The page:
Miley Cyrus, Rihanna and Scout Willis take note: Instagram has changed its Community Guidelines and they're basically addressing you. Yup, the photo-sharing app is attempting to put the ultimate kibosh on #FreeTheNipple by explicitly banning female nipples from the service.
"We know that there are times when people might want to share nude images that are artistic or creative in nature, but for a variety of reasons, we don’t allow nudity on Instagram," the new guidelines, released Thursday (April 16) read. "This includes photos, videos, and some digitally-created content that show sexual intercourse, genitals, and close-ups of fully-nude buttocks. It also includes some photos of female nipples, but photos of post-mastectomy scarring and women actively breastfeeding are allowed. Nudity in photos of paintings and sculptures is OK, too."
We reached out an Instagram rep to ask why female nipples were specified in the guidelines. "We’re always listening to input from the people who use Instagram, and we heard that people wanted us to provide additional information about what content is or is not acceptable on Instagram," the rep replied.
For reference, the old guidelines -- archived by TechCrunch's Josh Constine -- simply read: "Please do not post nudity or mature content of any kind." That's a lot more ambiguous, right? Plus, there's no mention of any specific gender or that gender's body parts.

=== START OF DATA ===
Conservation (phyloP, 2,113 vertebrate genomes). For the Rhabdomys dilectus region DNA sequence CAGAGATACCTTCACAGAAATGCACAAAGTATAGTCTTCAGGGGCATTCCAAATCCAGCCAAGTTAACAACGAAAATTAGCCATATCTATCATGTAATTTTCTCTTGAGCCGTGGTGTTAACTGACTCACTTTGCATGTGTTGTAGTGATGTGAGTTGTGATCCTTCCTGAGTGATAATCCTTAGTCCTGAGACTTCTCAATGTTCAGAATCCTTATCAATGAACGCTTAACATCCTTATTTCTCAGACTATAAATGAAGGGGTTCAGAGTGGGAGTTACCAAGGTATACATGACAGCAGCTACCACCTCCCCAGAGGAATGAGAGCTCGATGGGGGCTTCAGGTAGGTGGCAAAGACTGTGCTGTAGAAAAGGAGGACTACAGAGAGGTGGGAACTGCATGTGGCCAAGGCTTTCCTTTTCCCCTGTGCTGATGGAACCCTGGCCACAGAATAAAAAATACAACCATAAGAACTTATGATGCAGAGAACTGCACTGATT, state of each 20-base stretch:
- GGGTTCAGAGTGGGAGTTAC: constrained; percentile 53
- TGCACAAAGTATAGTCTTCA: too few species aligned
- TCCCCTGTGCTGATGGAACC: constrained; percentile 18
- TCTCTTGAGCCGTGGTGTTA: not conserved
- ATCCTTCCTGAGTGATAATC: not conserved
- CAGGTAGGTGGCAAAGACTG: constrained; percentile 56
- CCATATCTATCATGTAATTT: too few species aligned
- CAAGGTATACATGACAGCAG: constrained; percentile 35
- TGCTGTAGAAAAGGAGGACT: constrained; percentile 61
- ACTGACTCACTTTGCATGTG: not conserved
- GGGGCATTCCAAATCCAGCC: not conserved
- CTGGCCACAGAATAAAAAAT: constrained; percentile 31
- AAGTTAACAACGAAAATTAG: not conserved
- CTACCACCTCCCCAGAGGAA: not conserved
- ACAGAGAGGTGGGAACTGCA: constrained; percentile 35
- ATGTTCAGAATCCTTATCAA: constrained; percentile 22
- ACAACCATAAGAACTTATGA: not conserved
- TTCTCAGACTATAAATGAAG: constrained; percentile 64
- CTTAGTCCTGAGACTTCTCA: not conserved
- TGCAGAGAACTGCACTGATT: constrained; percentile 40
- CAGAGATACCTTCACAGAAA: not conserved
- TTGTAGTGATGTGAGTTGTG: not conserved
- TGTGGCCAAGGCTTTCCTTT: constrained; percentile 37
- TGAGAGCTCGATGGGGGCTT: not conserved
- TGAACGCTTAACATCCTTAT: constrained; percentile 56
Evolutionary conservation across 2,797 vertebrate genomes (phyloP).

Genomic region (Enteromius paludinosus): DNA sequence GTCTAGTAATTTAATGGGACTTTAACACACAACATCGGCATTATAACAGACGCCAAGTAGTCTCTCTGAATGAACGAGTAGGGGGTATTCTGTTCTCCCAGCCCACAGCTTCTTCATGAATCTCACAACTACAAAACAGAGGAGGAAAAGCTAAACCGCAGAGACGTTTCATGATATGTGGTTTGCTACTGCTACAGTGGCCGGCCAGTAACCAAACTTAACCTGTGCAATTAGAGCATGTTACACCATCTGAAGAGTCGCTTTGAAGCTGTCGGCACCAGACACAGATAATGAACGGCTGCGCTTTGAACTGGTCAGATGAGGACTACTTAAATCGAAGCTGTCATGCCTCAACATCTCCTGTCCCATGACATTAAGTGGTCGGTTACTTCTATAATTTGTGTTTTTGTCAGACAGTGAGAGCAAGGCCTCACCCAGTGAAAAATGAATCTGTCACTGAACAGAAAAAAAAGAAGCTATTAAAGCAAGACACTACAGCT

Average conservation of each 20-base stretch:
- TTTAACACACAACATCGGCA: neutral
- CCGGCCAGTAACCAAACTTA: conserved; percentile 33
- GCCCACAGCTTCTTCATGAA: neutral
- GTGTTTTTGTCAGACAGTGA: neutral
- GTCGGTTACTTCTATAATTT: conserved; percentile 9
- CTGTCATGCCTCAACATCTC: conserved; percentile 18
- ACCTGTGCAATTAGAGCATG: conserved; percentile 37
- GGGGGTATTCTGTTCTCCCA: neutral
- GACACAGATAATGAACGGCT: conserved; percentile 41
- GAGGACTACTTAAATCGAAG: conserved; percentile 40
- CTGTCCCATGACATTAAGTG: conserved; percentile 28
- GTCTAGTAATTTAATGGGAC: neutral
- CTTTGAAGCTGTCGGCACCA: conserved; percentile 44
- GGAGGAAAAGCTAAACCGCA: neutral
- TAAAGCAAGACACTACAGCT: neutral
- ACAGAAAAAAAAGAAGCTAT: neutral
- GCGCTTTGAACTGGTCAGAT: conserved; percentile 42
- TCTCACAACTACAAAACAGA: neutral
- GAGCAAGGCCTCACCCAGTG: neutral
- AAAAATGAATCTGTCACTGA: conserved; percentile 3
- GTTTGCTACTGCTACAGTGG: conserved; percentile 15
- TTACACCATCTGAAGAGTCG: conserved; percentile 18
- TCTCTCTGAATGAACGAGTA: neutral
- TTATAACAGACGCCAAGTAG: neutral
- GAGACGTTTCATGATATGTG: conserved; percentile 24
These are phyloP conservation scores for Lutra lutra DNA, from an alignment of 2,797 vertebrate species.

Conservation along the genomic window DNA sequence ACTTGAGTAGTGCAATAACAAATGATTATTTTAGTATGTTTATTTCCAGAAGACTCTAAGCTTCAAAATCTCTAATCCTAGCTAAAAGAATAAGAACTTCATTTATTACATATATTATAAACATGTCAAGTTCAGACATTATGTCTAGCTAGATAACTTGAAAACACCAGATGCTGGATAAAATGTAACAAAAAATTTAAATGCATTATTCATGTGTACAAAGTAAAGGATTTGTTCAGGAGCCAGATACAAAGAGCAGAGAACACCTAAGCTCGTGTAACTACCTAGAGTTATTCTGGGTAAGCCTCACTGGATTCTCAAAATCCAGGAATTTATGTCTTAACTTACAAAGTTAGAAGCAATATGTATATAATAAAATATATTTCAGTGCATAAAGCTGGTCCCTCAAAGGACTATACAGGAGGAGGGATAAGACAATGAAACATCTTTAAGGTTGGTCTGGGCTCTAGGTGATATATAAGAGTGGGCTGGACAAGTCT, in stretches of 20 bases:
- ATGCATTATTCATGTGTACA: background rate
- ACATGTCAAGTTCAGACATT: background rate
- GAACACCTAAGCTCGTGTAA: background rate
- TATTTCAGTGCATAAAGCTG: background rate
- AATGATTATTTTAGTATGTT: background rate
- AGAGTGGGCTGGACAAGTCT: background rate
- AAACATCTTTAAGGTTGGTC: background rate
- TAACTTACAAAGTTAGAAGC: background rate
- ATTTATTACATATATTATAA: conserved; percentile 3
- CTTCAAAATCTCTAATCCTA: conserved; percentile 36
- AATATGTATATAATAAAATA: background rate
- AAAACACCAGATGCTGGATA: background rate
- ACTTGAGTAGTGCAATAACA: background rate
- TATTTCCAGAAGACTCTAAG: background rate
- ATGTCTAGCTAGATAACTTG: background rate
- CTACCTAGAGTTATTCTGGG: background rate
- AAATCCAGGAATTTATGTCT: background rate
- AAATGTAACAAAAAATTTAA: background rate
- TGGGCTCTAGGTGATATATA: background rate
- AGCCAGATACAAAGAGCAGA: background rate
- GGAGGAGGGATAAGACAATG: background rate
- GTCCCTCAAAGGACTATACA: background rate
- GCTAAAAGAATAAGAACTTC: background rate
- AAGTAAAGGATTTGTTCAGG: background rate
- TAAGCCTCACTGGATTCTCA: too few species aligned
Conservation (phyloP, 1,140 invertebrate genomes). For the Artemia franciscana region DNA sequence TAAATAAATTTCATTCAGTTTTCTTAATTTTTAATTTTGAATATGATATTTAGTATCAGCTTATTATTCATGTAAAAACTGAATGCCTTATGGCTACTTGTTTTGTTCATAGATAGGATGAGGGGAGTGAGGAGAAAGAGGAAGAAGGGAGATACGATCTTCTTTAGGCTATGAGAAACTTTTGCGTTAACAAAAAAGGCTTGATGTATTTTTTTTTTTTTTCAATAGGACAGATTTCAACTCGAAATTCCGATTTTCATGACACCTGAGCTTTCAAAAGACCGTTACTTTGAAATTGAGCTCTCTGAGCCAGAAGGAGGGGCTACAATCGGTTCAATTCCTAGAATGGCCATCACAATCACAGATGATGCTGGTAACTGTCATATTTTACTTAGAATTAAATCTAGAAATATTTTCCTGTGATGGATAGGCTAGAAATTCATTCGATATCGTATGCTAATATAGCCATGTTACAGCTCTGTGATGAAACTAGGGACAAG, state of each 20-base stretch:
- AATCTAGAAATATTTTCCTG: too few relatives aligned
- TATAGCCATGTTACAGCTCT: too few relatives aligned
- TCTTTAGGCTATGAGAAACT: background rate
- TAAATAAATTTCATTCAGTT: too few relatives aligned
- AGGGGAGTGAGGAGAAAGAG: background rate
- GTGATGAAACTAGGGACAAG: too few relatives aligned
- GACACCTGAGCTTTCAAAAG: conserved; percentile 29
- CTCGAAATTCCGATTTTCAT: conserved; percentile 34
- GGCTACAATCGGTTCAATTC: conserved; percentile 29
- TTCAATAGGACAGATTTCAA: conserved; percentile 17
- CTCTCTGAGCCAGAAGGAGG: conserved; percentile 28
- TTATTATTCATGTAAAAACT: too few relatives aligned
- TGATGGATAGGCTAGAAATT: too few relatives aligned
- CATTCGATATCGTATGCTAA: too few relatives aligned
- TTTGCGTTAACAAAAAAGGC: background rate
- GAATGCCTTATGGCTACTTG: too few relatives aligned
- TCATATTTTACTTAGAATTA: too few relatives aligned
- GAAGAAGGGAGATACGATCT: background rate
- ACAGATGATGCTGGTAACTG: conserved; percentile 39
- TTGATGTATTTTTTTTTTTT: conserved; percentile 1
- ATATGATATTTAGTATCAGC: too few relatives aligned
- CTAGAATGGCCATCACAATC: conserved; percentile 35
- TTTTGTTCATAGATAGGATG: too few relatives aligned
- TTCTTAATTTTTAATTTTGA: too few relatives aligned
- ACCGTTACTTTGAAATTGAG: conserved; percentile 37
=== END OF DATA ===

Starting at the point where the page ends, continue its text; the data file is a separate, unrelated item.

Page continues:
The battle against censorship on Instagram has been raging for a while now, with Scout Willis taking to the streets of New York City topless, sharing a photo to the service with a caption reading, "Legal in NYC but not on @instagram." Rihanna soon joined in -- having posted topless photos in the past to the service that allegedly led to her account's suspension -- tweeting "Free The Nipple."
#FreeTheNipple is a reference to a movement and film that doesn't only deal with Instagram, but what the film's director Lina Esca thinks is a serious double standard: that men can take their shirts off in public and women can't. Miley Cyrus has famously been an advocate for baring your assets for a while now, recording a song for "Free The Nipple" and posting her share of topless snaps to Instagram.
Given Instagram's new guidelines, however, it will be much harder for these women to fight for the right to let it all hang out -- at least on social media -- as they have been singled out specifically by the service as rule-breakers.
What do you think of Instagram's new community guidelines? Are they in the right -- or should they #FreeTheNipple?